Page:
Vaccine dithering exposes fault lines within EU

‘If the people of Europe decide their leaders have yet again failed them, the political backlash could be severe’

The EU has been slower than most major economies to fund vaccine development and to approve their use. Photograph:  Aizar Raldes/AFP via Getty Images

The EU has been slower than most major economies to fund vaccine development and to approve their use. Photograph: Aizar Raldes/AFP via Getty Images

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Could the vaccine crisis turn into an existential issue for the European Union? Before we dismiss this question as verging on hyperbole, it’s worth noting that I am not the only one asking it. Tyler Cowen, Bloomberg commentator and professor at George Mason University, is one of several analysts wondering if the latest crisis is raising questions about EU legitimacy.

The EU has been slower than most major economies to fund vaccine development and to approve their use. Accusations are heard about bureaucratic sluggishness and failure to understand diversification of risk.

The UK’s relative success had many drivers. Oxford University scientists gathered early and had years of development work behind them. They self-funded initial efforts while the search for additional investment and a manufacturing partner got under way.

The UK government got involved and vaccine nationalism was a concern from the start – but the big worry was Donald Trump’s America, not the EU.

After looking at possible manufacturing candidates, AstraZeneca was chosen, hundreds of millions of pounds committed and a government contract signed at the end of last April. The EU backed too few horses – some of which which have failed – and signed a deal with AstraZeneca much later in 2020.

In another deal, the UK, last August, signed a contract for 60 million doses of the Novavax vaccine. Approval, assuming it is granted, will likely be rapid. The EU has yet to buy any. There has been no satisfactory explanation of why the European Medicines Agency has taken – and is taking – so long with its approval process.

The UK’s approach started with the appointment of the head of the vaccine effort, Kate Bingham. As a venture capitalist, she understood that early stage funding of multiple potential candidates was vital. When it’s a health crisis, you also throw enough money at the problem until something works: both Bill Gates and Dolly Parton also understood this simple truth, putting their own money into vaccine development. AZ’s vaccine has so far cost around £8.2 billion.

Venture capitalists will recognise the merits of funding lots of start-ups in the hope of finding the next Facebook or Apple. You know that some investments will fail but the payoff from one or two working out is enormous. It’s called a diversified portfolio. The EU has put up less VC-style funding than the UK. It’s worth remembering that the UK is one-sixth the size of the EU.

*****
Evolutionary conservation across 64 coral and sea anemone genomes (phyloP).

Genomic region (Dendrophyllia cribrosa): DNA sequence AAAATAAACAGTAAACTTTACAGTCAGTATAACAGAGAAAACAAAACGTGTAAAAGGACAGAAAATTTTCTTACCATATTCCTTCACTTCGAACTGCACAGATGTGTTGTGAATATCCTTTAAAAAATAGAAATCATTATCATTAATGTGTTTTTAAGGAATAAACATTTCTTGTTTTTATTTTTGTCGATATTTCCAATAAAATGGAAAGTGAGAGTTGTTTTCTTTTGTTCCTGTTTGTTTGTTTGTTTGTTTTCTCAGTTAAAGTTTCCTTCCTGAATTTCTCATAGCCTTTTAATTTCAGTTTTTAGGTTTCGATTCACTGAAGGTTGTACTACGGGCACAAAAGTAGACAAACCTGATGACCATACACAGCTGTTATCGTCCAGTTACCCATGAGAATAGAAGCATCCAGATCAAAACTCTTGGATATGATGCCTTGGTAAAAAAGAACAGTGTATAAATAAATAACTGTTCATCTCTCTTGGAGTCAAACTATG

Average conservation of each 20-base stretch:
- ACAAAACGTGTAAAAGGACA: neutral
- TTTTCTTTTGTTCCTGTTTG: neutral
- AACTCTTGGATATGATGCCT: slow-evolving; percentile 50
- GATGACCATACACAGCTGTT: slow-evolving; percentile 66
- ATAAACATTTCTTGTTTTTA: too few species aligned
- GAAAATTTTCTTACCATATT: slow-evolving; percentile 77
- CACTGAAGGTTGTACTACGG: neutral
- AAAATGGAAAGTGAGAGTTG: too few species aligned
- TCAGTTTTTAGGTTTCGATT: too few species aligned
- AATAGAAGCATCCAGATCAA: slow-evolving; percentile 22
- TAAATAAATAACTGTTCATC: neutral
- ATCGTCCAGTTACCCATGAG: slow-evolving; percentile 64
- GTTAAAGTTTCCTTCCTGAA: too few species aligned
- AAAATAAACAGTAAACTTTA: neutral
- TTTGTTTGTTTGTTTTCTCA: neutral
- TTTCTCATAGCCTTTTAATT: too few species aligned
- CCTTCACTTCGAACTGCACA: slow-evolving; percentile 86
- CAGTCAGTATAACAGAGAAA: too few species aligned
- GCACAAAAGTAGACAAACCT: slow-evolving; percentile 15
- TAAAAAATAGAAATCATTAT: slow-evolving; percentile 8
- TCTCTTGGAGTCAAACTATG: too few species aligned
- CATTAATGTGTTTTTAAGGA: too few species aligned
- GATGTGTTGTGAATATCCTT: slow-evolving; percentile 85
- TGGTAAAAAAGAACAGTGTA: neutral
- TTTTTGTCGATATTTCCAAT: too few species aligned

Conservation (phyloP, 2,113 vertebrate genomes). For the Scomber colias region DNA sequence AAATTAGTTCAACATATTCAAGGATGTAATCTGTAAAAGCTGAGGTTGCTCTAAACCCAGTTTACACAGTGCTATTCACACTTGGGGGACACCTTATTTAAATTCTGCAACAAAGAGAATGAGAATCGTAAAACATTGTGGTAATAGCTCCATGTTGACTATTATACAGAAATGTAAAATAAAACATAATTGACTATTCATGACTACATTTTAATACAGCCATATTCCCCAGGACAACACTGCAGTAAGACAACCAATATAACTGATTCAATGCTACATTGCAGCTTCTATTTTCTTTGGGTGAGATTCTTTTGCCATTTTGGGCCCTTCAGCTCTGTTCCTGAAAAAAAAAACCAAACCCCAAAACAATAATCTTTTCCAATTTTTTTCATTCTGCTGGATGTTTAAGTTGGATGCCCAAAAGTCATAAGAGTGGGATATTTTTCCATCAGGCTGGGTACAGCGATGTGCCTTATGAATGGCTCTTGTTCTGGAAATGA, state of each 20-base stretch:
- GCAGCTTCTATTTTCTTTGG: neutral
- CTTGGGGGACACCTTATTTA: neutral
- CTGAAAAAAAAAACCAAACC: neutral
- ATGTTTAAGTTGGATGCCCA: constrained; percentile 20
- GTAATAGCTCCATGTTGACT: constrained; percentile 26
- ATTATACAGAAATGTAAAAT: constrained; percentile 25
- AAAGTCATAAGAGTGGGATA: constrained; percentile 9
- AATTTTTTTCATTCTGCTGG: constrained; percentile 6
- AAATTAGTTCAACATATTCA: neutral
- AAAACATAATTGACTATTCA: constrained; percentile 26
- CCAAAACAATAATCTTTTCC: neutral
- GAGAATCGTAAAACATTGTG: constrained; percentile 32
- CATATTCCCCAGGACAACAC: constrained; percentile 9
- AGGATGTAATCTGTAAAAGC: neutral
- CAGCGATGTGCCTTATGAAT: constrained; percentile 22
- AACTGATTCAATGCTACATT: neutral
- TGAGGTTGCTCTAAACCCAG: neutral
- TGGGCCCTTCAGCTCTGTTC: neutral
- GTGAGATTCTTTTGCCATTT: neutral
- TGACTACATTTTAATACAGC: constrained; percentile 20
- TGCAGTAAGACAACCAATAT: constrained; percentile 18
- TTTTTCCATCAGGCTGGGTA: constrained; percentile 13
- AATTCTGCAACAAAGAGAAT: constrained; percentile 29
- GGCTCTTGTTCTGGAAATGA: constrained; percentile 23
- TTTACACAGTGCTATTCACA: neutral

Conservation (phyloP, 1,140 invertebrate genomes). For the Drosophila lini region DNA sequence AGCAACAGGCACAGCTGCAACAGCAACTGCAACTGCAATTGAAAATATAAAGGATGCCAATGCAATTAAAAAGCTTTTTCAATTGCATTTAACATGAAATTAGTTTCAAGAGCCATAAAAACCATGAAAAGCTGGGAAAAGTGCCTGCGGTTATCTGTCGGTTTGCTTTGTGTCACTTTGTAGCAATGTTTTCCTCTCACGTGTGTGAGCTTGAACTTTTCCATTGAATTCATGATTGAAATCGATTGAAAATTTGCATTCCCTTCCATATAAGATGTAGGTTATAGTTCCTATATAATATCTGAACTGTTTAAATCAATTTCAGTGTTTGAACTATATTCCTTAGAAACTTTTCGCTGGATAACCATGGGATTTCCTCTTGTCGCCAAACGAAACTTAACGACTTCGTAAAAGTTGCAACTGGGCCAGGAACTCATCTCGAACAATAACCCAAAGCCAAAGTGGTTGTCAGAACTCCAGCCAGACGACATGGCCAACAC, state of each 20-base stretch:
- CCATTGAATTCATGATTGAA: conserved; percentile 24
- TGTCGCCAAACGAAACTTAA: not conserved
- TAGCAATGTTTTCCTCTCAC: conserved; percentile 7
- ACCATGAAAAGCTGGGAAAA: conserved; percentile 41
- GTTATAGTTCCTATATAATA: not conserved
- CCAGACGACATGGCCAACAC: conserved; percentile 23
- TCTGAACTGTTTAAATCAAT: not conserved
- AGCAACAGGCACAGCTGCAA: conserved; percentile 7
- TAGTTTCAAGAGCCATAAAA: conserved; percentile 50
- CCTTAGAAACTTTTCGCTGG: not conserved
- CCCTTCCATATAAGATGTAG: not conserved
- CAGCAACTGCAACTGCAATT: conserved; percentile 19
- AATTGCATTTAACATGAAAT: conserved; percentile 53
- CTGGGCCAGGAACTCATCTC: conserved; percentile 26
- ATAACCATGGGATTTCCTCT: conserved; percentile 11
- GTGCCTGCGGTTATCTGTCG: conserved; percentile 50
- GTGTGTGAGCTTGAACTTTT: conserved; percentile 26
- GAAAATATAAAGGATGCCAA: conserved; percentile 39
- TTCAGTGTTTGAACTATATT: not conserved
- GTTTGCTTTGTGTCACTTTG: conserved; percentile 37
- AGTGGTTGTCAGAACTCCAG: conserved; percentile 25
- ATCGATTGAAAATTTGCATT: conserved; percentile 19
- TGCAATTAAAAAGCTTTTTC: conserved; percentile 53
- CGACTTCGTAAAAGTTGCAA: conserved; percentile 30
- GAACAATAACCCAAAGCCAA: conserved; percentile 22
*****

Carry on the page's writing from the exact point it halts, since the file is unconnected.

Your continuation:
In a moment of serendipity, Dominic Cummings’ departure, following a row with Boris Johnson’s girlfriend, may also have played a role. Back in the Autumn, someone in Downing Street was furiously briefing against Bingham, seeding nonsense stories designed to do her harm. Someone wanted to wrest control back to the centre, away from Bingham.

Silent prayers of thanks are now being said following the decision, however reached, to stick with Bingham and, crucially, to devolve vaccine distribution to the NHS. The lesson here is that bureaucratic centralisation isn’t necessarily the answer.

Brussels stands accused of responding with power grabs to problems that it is unqualified to solve.

The FT’s trade expert, Alan Beattie, notes that the British erroneously assumed that, because the EU responded chaotically to the earlier financial and migration crises, it would be a pushover during Brexit negotiations. The Brexiteers failed to realise that there is no bloc better and more ruthless at trade negotiations than the EU.

Equally, it never dawned on the EU that the British, so hopeless during the pandemic, could make such a success of vaccination development and distribution. The British government may well be useless at most things but the civil service and the NHS, particularly the public health experts, are not.

This columnist has, I hope, impeccable pro-EU credentials. I have yielded to no one in my anti-Brexit polemics. So I survey the damage the EU is doing to itself with great sadness. The vaccine war has, like no other event, united Britain against Brussels. And I worry about yet more inadequacy in the face of crisis.

The EU flailed around – failed – during the Great Financial Crisis, causing harm to countries like Greece and Ireland. Fiscal austerity was a mistake, compounded by monetary errors from the ECB. It was quite a moment to see the FT earlier this year apologise for its role in calling for austerity a decade ago.

EU failure in the wake of yet another crisis will have consequences. And failure isn’t just about vaccines.

The EU made much last year of its €750 billion fiscal boost to economies laid low by the pandemic. Relative to anything the US is doing, this is too small. Relative to anything it should be doing, it is too small. Already, there are mutterings about how the deployment of the cash is too slow.

Cowen’s point is a good one: if the people of Europe decide that their leaders have yet again failed them, the political backlash could be severe.

Those of us worried about populism celebrated Joe Biden’s triumph. Europe, with all of its populist history, has Marine Le Pen snapping at Macron’s heels in the polls and has plenty to worry about on its eastern fringes. Italy is, once again, in political chaos.

Brussels needs reform and the EU economy needs Biden-style fiscal radicalism aimed at ending economic insecurity.

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